In addition to engaging the K-12 teachers with subject-specific content, the Summer Academy sessions introduced "How People Learn" (National Academies Press, 1999) as a unifying framework for learning and modeled this framework in the context of the immersions. Focused discussions of instructional strategies consistent with that framework were conducted periodically, sometimes supplemented with video recordings of naïve student conceptions of the content under consideration. Additional experiences incorporated into the Summer Academies provided support for implementing the instructional approaches modeled and discussed in the Academy in the context of the K-12 classroom. These experiences tied to learning theory and content-specific pedagogy combined to fill approximately 25-30 hours of each two-week program. Coupled with the immersions, these sessions developed the knowledge and skills important for effective instruction, while also addressing values and beliefs about teaching and learning that create the will to change. From 2004-2006, approximately 150 teachers from 28 different school districts, and 25 disciplinary science faculty from five institutions of higher education, participated in the three-year Teacher Summer Academy sequence. In 2008, a new cohort of nearly 200 teachers from the same partner districts began a modified Summer Academy sequence, including all of the previously described components.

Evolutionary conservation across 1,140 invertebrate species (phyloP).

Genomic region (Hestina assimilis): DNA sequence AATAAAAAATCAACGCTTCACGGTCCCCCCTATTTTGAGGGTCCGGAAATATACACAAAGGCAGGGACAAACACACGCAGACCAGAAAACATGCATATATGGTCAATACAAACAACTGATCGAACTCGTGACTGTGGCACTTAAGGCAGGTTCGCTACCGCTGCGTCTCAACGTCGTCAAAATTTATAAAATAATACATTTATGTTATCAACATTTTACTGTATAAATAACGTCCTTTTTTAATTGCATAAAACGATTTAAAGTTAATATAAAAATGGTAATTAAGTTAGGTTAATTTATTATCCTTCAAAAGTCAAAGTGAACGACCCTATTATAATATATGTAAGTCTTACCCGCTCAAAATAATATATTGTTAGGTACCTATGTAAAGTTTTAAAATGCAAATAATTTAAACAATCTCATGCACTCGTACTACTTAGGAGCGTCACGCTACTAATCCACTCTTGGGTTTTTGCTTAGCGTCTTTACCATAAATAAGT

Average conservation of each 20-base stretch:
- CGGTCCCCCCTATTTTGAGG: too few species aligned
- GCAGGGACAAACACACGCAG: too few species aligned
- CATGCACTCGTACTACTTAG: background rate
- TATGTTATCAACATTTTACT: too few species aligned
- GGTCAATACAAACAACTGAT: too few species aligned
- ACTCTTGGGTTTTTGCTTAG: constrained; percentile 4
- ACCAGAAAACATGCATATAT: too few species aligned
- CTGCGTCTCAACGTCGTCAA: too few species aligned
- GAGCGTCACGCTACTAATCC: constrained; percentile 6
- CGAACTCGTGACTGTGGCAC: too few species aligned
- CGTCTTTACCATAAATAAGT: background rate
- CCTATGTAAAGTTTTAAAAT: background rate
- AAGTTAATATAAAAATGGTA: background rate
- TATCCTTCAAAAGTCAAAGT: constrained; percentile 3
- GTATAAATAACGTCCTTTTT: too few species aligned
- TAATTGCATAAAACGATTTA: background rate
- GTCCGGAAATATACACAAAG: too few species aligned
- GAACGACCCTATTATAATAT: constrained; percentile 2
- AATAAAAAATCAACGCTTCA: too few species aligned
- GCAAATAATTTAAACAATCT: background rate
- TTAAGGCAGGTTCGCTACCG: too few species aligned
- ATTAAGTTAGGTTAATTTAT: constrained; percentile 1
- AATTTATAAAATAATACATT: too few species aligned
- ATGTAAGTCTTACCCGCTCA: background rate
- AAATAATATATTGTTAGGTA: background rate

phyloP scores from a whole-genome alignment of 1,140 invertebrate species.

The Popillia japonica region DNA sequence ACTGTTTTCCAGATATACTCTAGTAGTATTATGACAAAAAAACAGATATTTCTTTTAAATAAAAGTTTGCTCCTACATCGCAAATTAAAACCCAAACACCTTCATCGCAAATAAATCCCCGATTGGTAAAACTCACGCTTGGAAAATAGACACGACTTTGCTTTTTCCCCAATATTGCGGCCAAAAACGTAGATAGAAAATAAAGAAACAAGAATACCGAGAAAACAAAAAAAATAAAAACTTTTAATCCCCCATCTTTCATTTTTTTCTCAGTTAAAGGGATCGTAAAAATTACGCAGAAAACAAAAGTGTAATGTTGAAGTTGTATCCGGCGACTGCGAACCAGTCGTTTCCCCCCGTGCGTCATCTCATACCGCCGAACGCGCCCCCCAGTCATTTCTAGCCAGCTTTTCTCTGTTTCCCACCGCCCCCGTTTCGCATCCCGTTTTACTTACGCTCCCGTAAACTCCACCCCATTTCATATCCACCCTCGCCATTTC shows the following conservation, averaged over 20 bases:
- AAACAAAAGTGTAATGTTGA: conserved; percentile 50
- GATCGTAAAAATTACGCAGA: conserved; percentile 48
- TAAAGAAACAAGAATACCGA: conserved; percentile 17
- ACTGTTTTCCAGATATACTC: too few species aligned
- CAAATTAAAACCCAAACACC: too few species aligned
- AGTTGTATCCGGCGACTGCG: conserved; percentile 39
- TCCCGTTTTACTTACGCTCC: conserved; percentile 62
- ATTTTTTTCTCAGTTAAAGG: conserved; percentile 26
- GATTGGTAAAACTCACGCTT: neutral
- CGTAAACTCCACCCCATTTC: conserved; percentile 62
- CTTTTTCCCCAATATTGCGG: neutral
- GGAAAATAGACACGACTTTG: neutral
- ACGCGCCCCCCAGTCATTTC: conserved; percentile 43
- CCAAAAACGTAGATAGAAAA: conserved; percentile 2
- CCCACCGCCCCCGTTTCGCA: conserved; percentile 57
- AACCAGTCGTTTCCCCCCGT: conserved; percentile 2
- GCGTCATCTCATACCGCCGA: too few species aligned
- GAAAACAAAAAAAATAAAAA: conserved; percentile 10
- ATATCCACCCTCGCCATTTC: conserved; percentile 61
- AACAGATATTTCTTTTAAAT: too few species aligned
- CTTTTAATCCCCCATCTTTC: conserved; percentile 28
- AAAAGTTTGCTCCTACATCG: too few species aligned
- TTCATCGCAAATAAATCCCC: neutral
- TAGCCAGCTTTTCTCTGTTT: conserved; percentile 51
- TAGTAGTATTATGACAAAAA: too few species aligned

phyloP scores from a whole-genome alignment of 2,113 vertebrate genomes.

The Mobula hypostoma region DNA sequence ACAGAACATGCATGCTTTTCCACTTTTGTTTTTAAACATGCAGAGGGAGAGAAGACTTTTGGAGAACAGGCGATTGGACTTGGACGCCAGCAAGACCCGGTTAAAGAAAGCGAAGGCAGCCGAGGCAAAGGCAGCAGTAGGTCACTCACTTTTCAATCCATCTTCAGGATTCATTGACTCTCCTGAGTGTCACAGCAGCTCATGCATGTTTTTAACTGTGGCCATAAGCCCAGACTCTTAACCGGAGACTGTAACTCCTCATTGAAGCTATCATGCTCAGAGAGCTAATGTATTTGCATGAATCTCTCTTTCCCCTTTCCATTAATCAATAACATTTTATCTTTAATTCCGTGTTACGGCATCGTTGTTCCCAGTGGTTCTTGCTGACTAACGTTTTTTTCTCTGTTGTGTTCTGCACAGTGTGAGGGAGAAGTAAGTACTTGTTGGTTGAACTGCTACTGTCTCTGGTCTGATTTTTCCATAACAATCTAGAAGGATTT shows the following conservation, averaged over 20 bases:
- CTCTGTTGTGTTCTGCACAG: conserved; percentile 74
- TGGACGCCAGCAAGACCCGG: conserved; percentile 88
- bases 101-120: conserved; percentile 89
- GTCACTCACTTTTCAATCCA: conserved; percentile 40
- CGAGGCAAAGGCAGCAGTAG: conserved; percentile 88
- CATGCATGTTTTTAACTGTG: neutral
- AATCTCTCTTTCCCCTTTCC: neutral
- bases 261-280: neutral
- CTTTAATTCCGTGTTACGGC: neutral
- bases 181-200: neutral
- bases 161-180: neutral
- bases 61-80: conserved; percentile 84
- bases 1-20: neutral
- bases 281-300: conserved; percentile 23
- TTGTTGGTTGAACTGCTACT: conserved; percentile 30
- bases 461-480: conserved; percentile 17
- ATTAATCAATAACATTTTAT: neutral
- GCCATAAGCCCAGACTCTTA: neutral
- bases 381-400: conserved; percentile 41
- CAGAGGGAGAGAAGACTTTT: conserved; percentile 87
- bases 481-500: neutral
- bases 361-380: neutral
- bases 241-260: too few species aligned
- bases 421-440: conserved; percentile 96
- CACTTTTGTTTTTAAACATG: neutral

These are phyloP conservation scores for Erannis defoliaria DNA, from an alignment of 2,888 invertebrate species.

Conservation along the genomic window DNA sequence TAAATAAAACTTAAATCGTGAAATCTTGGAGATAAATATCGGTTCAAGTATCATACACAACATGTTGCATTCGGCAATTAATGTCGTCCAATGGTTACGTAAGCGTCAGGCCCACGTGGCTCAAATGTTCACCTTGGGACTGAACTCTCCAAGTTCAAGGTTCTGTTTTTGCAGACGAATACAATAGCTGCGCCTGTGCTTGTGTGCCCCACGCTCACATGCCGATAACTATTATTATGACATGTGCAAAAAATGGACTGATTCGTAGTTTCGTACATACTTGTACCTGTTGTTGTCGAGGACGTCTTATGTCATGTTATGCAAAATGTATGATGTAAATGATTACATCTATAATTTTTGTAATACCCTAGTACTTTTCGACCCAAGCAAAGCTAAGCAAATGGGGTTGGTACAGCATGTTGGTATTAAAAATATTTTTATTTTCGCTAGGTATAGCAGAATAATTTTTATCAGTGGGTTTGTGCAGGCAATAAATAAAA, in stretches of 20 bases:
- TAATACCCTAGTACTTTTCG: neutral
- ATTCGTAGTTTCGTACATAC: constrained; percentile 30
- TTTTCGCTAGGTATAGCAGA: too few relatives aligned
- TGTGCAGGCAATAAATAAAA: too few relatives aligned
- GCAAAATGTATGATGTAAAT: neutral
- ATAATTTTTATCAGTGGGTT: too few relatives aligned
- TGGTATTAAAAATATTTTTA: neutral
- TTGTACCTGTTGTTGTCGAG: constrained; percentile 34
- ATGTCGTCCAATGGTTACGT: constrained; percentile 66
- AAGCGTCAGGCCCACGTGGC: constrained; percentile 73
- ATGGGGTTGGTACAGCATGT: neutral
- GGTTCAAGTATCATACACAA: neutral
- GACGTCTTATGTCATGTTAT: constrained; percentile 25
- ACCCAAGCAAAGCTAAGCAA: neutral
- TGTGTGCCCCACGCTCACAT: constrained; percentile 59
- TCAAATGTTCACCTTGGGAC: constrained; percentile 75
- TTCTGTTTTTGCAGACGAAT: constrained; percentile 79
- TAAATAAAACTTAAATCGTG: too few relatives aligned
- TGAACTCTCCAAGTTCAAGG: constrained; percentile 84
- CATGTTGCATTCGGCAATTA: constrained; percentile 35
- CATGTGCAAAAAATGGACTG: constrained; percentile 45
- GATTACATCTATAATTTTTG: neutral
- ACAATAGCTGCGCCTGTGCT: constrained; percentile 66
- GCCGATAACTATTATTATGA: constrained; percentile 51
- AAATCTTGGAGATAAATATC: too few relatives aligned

The primary motivation for NCOSP is improving the preparation of future teachers of science. We envisioned that the grant would allow us to completely revamp our science teaching methods courses and would help us get the experience to revise our content courses to reflect the latest research on teaching and learning. From the start, it was our intent to implement a yearlong science content course sequence for future elementary teachers. The identical sequence would be taught in each partner institution, the three community colleges, the Northwest Indian College, and Western so that those students transferring to Western would have a common content experience. This is about one-half of the future elementary teachers.
The scientists and science educators engaged in a series of formal activities designed to help us learn from the latest research and the wisdom of our partner Teacher Leaders and Teachers on Special Assignment. Participation as facilitators and eventually creators of the content immersion sessions during the Summer Academies provided the opportunity for the faculty to put their new learning into practice. With these new knowledge and skills, the faculty developed and implemented the year-long science content course sequence for future elementary teachers, created a new introduction to science education course for secondary students, and completely revised both the elementary and secondary science teaching methods courses (see learning commentaries written by students in the program).